Online Air Defense Radar Museum Guestbook

Radomes Guestbook V3.0


Welcome to the Online Air Defense Radar Museum. We hope you enjoy your visit, and that we have contributed a little something in the name of those who served.  Gene.

Please consider joining our new radar museum organization, The Air Force Radar Museum Association, Inc. AFRMA is a 501(c)(3) tax-exempt non-profit Ohio Corporation. Our sole purpose is the creation and support of the National Air Defense Radar Museum at Bellefontaine, Ohio. Please visit our home page to join or donate to this cause. AFRMA, Inc. - The Air Force Radar Museum Association, Inc.. Follow the "Memberships" link on the AFRMA home page.



Name:
Email:
Leave a note:

Free JavaScripts provided
by The JavaScript Source


Prior months' guestbooks:

1998  1999  2000  2001  2002  2003  2004  2005  2006  2007  2008  2009  2010  2011  2012  2013  2014  2015  2016  2017  2018  2019  2020 

2009

06/29/2009 00:00:00

Name: Jeff States
Email: psu68 AT psualum.com

Tom,

You have written an excellent piece and historical review of the Cold War. The answer to your final question is, unfortunately, self-evident. Of course it will happen again. History allows no other answer. What we cannot know is what form the next “major world event” will take, when it will happen and what part we will play. Will it be energy/oil, food or another category that is as yet unknown. The military forces that will face-off in the next battle will be unlike anything we have ever known. Already in our lifetime we have seen the evolution of war change dramatically. World War II matched massive armies squared-off against each other in easily recognizable uniforms. That situation changed with Viet Nam as guerrilla warfare in the jungle eventually defeated the most modern technology available. That form of fighting has morphed into urban guerilla warfare featuring “techno-Soldiers” that use tactics and techniques that we members of Radomes could only have dreamed of “back in the day.” We are fated to act and react as events occur world-wide during an age of instant communication. History will evaluate and dissect our actions and efforts. Let’s hope that our future successes will end as well for us as the Cold war did.


06/29/2009 00:00:00

Name: Carl Wenberg
Email: zoombag AT comcast.net

Mention of Hungarian uprise 1989, I was at combat control center in germany during the 1956 uprise in Hungary WOW!! was working in the movements ID section at the time correlating all flight plans going and coming out of Berlin and Prague to and from east to western Europe, closed down all corridors and scrambled fighters up and down the ADIZ, radio operators were picking up freedom fighters asking for help. the rest is history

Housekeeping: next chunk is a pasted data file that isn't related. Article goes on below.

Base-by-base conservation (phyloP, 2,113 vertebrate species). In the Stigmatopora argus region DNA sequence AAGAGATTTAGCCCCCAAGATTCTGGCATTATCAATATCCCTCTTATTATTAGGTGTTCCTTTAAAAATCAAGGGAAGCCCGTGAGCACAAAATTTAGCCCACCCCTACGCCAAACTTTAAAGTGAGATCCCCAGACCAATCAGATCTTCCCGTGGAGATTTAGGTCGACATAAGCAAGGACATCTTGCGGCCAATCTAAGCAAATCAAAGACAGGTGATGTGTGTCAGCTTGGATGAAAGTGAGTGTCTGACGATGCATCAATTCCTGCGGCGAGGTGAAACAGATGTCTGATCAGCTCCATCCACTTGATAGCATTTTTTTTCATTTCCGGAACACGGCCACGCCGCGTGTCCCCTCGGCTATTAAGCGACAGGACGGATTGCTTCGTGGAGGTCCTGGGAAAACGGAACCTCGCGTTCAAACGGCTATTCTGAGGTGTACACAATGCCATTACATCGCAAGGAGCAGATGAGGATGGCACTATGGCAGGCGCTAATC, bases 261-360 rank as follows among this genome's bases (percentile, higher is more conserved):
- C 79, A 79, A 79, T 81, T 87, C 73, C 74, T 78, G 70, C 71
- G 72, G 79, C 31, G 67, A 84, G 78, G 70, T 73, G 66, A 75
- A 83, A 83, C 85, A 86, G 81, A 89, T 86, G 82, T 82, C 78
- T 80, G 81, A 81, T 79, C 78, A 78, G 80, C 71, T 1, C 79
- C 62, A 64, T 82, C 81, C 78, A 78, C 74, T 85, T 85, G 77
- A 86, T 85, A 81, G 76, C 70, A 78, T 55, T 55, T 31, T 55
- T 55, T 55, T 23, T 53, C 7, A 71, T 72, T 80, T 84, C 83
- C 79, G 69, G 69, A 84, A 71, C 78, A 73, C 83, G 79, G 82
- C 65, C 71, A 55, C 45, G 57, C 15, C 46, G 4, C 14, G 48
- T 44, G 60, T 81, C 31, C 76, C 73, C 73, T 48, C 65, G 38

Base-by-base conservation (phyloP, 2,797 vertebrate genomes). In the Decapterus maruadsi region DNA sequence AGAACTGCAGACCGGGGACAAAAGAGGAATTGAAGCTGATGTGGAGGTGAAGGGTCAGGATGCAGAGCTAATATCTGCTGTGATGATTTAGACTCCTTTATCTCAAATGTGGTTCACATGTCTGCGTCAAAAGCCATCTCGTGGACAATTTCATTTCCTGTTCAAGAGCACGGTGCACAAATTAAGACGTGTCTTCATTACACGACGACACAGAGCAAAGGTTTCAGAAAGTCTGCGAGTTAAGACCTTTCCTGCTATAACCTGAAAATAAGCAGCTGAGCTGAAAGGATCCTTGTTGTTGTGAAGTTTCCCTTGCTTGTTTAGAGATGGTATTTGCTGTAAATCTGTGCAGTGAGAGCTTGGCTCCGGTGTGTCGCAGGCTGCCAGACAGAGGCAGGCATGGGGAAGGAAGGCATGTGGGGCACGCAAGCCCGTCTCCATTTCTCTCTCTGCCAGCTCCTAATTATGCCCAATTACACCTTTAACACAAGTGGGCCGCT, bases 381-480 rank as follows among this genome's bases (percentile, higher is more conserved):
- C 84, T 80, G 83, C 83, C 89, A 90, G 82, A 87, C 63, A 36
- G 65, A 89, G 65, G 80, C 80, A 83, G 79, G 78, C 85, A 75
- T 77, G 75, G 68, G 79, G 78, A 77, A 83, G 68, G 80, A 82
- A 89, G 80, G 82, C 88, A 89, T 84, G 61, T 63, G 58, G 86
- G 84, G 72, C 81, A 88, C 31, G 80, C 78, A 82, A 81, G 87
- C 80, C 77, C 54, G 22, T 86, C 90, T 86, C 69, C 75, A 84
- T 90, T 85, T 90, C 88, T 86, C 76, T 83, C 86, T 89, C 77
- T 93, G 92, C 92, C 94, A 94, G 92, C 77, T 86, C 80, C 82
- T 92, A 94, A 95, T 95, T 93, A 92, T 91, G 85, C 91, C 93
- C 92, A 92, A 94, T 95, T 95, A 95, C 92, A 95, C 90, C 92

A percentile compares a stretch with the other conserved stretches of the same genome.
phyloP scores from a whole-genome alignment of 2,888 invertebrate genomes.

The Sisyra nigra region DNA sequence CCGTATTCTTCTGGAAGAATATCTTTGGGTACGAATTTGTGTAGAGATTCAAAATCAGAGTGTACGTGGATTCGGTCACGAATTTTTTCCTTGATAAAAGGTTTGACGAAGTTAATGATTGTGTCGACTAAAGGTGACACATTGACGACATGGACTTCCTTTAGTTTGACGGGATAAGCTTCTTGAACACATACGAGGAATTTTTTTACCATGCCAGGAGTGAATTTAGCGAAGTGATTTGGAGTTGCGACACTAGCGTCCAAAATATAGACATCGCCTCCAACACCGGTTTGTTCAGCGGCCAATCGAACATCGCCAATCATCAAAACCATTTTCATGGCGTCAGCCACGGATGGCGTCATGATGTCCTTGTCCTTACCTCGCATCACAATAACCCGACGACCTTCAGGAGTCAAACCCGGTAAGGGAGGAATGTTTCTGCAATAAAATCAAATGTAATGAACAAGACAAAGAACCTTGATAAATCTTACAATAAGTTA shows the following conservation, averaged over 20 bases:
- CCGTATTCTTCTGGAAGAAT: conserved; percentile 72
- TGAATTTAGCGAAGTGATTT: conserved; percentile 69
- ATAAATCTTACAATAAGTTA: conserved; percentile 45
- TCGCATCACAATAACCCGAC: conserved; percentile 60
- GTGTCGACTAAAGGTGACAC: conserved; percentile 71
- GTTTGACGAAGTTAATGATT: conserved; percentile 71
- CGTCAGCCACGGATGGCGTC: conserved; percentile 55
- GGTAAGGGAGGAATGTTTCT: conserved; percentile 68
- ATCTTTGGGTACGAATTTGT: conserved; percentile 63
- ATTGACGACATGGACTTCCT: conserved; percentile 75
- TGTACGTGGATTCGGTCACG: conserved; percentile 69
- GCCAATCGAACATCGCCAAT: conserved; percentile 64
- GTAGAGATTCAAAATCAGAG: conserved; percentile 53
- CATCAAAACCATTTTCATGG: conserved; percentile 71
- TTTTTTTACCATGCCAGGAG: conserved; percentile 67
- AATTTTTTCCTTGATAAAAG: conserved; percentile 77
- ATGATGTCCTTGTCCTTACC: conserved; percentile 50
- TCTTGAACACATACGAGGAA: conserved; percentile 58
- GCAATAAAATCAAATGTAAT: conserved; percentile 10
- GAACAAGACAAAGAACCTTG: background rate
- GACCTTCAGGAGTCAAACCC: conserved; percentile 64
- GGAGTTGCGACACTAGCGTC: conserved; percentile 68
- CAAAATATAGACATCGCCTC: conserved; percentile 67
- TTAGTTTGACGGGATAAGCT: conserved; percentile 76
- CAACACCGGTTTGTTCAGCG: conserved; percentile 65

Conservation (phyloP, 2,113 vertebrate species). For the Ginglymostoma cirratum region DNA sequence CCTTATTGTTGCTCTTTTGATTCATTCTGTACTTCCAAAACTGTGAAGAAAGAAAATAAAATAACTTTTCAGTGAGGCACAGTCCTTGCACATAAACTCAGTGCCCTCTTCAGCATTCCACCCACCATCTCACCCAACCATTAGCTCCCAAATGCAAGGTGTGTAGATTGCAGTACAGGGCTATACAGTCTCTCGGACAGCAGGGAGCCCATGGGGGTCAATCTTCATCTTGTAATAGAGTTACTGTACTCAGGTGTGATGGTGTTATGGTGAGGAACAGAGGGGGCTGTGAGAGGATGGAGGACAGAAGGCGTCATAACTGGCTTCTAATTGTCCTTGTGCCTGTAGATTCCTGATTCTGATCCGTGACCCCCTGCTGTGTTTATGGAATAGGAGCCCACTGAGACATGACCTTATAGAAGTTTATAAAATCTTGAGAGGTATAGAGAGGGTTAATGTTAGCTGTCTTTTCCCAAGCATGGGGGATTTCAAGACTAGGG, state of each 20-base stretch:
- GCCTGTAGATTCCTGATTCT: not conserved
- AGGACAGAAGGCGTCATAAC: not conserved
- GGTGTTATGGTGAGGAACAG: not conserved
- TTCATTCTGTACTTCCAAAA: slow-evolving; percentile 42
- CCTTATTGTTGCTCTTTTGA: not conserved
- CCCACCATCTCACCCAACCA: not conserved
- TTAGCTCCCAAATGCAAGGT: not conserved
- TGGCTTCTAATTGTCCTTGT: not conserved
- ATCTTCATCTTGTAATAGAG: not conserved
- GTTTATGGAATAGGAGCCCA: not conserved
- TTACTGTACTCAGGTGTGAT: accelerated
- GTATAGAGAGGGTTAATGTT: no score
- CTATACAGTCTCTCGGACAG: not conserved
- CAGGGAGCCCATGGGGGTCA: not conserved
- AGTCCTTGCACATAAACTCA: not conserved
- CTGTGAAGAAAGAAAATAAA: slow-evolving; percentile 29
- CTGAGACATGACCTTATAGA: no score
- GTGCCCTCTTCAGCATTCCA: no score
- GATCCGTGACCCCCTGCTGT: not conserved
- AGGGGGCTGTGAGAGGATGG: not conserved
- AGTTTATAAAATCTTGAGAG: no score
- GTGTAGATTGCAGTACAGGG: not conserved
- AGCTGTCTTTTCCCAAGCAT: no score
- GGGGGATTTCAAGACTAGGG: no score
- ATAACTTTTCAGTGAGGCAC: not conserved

06/28/2009 00:00:00

Name: Tom Page
Email: historian AT radomes.org

News Item: "Hungary Commemorates 20th Anniversary of Iron Curtain Collapse" [Source: Voice of America, http://www.voanews.com/english/2009-06-28-voa6.cfm; others]

"... Exactly 20 years ago on June 27, 1989, the foreign ministers of then Communist Hungary and neighboring Austria, symbolically cut through the barbed wire fence along their country's borders. ...."

This is a good time to pause and reflect, especially as we approach another 4th of July celebration. The so-called Iron Curtain was as much an icon of the Cold War as any other symbol. The Cold War pretty much began as soon as World War II ended in 1945. The Cold War per se has ended, and much time has passed.

Lest we forget, the Cold War was why we did what we did. The then-Soviet Union promised to bury the U.S. There was the bomber gap. The missile gap. And the space race. To counter the threats, we built planes, lots of them: bombers, fighters, interceptors, transports, reconnaissance, you name it. We built radar stations, lots of them: here in the CONUS, in Alaska and Hawaii, in Canada, in Greenland, in Iceland, in Europe, in Asia, in north Africa, you name it. And we built control centers, and support bases, and training bases, you name it. And we built retaliatory weapon systems: more bombers, ICBMs, SLBMs, MRBM, SRBMs, you name it. We built conventional weapons, nuclear weapons, CBR weapons, you name it. And we deployed satellites: for communications, for surveillance, for intelligence, for command-and-control, for data relay, for navigation, you name it. And the U.S. enlisted people, lots of them; thousands and thousands of men and women, military and civilian, served during these times. And lots of money was spent on defense, lots and lots of money. After all, what price tag do you put on preserving America's freedom?